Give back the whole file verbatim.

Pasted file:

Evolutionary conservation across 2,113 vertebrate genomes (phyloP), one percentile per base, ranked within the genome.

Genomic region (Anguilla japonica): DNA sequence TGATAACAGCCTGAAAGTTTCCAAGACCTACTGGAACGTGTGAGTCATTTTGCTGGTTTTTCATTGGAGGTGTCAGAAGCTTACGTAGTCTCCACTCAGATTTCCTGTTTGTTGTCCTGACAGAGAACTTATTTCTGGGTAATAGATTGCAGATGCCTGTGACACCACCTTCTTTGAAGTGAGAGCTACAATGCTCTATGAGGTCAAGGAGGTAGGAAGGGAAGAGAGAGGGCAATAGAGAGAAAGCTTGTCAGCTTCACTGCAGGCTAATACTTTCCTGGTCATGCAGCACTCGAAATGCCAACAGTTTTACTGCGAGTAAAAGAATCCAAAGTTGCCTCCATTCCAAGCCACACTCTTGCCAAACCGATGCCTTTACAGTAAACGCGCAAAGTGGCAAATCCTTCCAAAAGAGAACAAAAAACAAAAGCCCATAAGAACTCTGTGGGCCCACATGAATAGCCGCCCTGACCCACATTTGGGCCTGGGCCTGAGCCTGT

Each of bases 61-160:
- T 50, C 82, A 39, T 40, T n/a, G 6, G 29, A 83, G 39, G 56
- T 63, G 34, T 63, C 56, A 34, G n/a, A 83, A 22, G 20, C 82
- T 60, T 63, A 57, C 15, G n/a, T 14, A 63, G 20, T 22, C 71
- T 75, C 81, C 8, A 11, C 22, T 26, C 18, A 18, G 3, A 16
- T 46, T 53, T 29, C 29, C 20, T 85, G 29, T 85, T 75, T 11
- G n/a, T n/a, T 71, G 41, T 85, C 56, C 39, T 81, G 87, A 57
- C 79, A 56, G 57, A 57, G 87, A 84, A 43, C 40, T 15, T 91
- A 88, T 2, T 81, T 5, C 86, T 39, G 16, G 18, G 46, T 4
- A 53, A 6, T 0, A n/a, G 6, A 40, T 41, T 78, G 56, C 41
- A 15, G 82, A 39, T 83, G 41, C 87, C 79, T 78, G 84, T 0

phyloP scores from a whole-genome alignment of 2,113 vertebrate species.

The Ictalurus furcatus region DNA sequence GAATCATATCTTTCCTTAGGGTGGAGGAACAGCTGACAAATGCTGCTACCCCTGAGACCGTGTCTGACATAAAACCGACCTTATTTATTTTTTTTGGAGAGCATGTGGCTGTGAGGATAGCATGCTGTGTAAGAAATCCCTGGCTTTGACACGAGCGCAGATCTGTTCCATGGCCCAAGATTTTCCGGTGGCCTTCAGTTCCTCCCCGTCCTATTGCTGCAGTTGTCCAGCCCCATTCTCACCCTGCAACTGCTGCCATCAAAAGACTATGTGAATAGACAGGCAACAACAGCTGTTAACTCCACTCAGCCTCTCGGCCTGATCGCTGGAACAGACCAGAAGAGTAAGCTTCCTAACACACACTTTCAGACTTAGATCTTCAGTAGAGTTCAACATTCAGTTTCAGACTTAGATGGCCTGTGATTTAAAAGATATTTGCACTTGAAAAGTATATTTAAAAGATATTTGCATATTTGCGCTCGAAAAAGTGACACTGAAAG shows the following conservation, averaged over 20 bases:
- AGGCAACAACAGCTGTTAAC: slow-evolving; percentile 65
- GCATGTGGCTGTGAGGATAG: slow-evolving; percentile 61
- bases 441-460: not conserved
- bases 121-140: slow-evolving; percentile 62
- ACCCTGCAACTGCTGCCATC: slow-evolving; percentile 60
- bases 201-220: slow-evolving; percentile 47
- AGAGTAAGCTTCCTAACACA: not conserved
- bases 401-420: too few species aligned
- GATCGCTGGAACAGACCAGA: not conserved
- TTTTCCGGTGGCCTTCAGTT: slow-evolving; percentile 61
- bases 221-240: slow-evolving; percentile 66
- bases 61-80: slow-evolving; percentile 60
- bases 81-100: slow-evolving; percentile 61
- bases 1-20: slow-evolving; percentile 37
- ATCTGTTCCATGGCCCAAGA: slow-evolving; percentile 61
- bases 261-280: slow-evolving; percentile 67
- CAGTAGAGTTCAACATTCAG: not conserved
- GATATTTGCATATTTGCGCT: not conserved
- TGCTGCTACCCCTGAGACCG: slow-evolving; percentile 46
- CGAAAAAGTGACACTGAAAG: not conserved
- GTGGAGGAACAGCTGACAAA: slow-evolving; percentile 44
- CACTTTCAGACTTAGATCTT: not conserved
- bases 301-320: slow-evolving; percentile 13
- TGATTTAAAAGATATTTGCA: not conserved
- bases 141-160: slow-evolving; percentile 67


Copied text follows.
Evolutionary conservation across 2,113 vertebrate genomes (phyloP), one percentile per base, ranked within the genome.

Genomic region (Anguilla japonica): DNA sequence TGATAACAGCCTGAAAGTTTCCAAGACCTACTGGAACGTGTGAGTCATTTTGCTGGTTTTTCATTGGAGGTGTCAGAAGCTTACGTAGTCTCCACTCAGATTTCCTGTTTGTTGTCCTGACAGAGAACTTATTTCTGGGTAATAGATTGCAGATGCCTGTGACACCACCTTCTTTGAAGTGAGAGCTACAATGCTCTATGAGGTCAAGGAGGTAGGAAGGGAAGAGAGAGGGCAATAGAGAGAAAGCTTGTCAGCTTCACTGCAGGCTAATACTTTCCTGGTCATGCAGCACTCGAAATGCCAACAGTTTTACTGCGAGTAAAAGAATCCAAAGTTGCCTCCATTCCAAGCCACACTCTTGCCAAACCGATGCCTTTACAGTAAACGCGCAAAGTGGCAAATCCTTCCAAAAGAGAACAAAAAACAAAAGCCCATAAGAACTCTGTGGGCCCACATGAATAGCCGCCCTGACCCACATTTGGGCCTGGGCCTGAGCCTGT

Each of bases 61-160:
- T 50, C 82, A 39, T 40, T n/a, G 6, G 29, A 83, G 39, G 56
- T 63, G 34, T 63, C 56, A 34, G n/a, A 83, A 22, G 20, C 82
- T 60, T 63, A 57, C 15, G n/a, T 14, A 63, G 20, T 22, C 71
- T 75, C 81, C 8, A 11, C 22, T 26, C 18, A 18, G 3, A 16
- T 46, T 53, T 29, C 29, C 20, T 85, G 29, T 85, T 75, T 11
- G n/a, T n/a, T 71, G 41, T 85, C 56, C 39, T 81, G 87, A 57
- C 79, A 56, G 57, A 57, G 87, A 84, A 43, C 40, T 15, T 91
- A 88, T 2, T 81, T 5, C 86, T 39, G 16, G 18, G 46, T 4
- A 53, A 6, T 0, A n/a, G 6, A 40, T 41, T 78, G 56, C 41
- A 15, G 82, A 39, T 83, G 41, C 87, C 79, T 78, G 84, T 0

phyloP scores from a whole-genome alignment of 2,113 vertebrate species.

The Ictalurus furcatus region DNA sequence GAATCATATCTTTCCTTAGGGTGGAGGAACAGCTGACAAATGCTGCTACCCCTGAGACCGTGTCTGACATAAAACCGACCTTATTTATTTTTTTTGGAGAGCATGTGGCTGTGAGGATAGCATGCTGTGTAAGAAATCCCTGGCTTTGACACGAGCGCAGATCTGTTCCATGGCCCAAGATTTTCCGGTGGCCTTCAGTTCCTCCCCGTCCTATTGCTGCAGTTGTCCAGCCCCATTCTCACCCTGCAACTGCTGCCATCAAAAGACTATGTGAATAGACAGGCAACAACAGCTGTTAACTCCACTCAGCCTCTCGGCCTGATCGCTGGAACAGACCAGAAGAGTAAGCTTCCTAACACACACTTTCAGACTTAGATCTTCAGTAGAGTTCAACATTCAGTTTCAGACTTAGATGGCCTGTGATTTAAAAGATATTTGCACTTGAAAAGTATATTTAAAAGATATTTGCATATTTGCGCTCGAAAAAGTGACACTGAAAG shows the following conservation, averaged over 20 bases:
- AGGCAACAACAGCTGTTAAC: slow-evolving; percentile 65
- GCATGTGGCTGTGAGGATAG: slow-evolving; percentile 61
- bases 441-460: not conserved
- bases 121-140: slow-evolving; percentile 62
- ACCCTGCAACTGCTGCCATC: slow-evolving; percentile 60
- bases 201-220: slow-evolving; percentile 47
- AGAGTAAGCTTCCTAACACA: not conserved
- bases 401-420: too few species aligned
- GATCGCTGGAACAGACCAGA: not conserved
- TTTTCCGGTGGCCTTCAGTT: slow-evolving; percentile 61
- bases 221-240: slow-evolving; percentile 66
- bases 61-80: slow-evolving; percentile 60
- bases 81-100: slow-evolving; percentile 61
- bases 1-20: slow-evolving; percentile 37
- ATCTGTTCCATGGCCCAAGA: slow-evolving; percentile 61
- bases 261-280: slow-evolving; percentile 67
- CAGTAGAGTTCAACATTCAG: not conserved
- GATATTTGCATATTTGCGCT: not conserved
- TGCTGCTACCCCTGAGACCG: slow-evolving; percentile 46
- CGAAAAAGTGACACTGAAAG: not conserved
- GTGGAGGAACAGCTGACAAA: slow-evolving; percentile 44
- CACTTTCAGACTTAGATCTT: not conserved
- bases 301-320: slow-evolving; percentile 13
- TGATTTAAAAGATATTTGCA: not conserved
- bases 141-160: slow-evolving; percentile 67